Re: Re: Some observations regardig the progress towards Debian 3.1
On Sun, 16 Nov 2003 02:23:00 +0100, Adrian Bunk wrote:
> You need a freeze at one point (unstable or testing) to get a base
> where you can start to fix the remaining problems without new bugs
> from new upstream versions.
> The choices are:
> - freeze testing and start then to backport all the bug fixes and
> security fixes from unstable
> - freeze unstable and try to get as many packages as possible from
> unstable into testing (exactly the work you are currently doing, but
> based on a more stable basis)
> - freeze unstable and use unstable as a basis
How about changing the way testing works? I mean, we've come to the
point when we realize that the testing/unstable structure is not really
working, so we added experimental.
Now, I suggest: allow a way to add bug-fixes directly into testing,
instead of having them go through unstable first. If there's a new (and
very buggy) version in unstable, but there's an easy-to-fix bug in
testing, why not allow developers to fix this bug without going through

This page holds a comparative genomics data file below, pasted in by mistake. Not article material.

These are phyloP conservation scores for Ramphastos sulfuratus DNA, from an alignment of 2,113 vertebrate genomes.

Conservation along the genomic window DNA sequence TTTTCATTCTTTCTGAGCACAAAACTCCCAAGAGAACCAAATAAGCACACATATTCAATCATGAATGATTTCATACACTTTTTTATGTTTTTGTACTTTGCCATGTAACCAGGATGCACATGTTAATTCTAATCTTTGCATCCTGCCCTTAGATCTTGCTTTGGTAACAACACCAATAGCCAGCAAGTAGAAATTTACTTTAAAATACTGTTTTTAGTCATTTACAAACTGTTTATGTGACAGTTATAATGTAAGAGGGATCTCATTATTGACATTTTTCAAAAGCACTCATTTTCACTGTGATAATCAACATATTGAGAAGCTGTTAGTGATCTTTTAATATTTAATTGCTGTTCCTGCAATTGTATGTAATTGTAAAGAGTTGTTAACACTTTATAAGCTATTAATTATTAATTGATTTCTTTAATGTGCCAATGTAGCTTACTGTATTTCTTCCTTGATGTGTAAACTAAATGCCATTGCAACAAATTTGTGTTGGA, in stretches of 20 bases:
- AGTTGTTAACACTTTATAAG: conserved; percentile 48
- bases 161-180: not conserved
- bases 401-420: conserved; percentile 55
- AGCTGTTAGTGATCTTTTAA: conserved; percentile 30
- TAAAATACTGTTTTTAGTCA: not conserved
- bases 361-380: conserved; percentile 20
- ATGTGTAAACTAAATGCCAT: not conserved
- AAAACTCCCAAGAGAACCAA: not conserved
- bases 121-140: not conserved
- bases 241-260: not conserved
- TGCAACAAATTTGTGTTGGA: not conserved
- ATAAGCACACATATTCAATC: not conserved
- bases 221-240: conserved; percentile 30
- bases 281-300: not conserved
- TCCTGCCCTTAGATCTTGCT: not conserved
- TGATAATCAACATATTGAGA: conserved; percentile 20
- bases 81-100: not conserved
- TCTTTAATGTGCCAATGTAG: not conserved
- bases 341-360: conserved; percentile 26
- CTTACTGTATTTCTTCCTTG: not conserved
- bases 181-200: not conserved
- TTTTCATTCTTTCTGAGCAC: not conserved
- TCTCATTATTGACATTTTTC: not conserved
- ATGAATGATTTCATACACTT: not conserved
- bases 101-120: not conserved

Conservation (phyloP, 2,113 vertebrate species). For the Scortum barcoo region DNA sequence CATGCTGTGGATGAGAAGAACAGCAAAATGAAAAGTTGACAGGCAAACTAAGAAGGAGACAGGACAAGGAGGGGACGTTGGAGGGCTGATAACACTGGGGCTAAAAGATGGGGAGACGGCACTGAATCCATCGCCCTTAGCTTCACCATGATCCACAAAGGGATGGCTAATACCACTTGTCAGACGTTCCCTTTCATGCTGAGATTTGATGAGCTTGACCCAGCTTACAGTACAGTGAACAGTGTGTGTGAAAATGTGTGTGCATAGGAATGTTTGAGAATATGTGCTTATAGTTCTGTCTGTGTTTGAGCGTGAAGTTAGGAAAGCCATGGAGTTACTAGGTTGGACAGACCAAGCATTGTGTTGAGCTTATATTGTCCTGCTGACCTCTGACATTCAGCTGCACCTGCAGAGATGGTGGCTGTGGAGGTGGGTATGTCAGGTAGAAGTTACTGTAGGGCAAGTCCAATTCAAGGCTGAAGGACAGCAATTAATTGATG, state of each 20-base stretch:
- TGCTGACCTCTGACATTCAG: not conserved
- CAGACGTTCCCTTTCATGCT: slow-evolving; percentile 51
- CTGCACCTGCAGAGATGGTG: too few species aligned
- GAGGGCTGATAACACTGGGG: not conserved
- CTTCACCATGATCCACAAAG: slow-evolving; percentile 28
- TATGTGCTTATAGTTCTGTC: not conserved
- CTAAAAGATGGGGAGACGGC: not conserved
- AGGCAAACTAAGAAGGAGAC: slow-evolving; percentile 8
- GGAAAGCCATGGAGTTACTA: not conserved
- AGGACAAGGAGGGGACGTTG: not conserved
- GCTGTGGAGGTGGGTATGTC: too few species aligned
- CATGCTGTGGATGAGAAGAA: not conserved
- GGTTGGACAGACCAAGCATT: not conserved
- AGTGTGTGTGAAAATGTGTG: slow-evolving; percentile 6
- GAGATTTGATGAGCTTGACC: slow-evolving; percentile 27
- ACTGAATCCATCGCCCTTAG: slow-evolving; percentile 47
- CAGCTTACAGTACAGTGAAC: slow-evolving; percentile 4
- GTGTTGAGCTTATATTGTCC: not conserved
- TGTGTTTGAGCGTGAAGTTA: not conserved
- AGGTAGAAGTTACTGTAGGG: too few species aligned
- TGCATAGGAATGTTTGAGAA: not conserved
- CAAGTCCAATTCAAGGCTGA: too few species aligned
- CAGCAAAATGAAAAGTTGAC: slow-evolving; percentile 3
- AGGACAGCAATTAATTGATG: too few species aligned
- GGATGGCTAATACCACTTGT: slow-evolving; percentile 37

the unstable barrier?
I'm not a developer, I consider myself a Debian bug-reporter. And I
usually report bugs for testing, and many times I've received the reply
"this is fixed in unstable", but then unstable never comes because there
are LOTS of other bugs. So, why not allow the bug-fixes to go into
testing, even if the new version does not come?
I'm not talking about some manual security update, I'm talking about a
systematic way of doing it. For sarge and for the next release as well.
I don't know how to implement this, but I think it would be a great idea
to allow it, so that testing packages would get less and less buggy, no
matter what happens in unstable.
PS: As a Debian user, I would really hate to see sarge released as it is
right now. I consider an insult to the user that "Evolution" is not in
the release (not even the old woody version). But this is outside my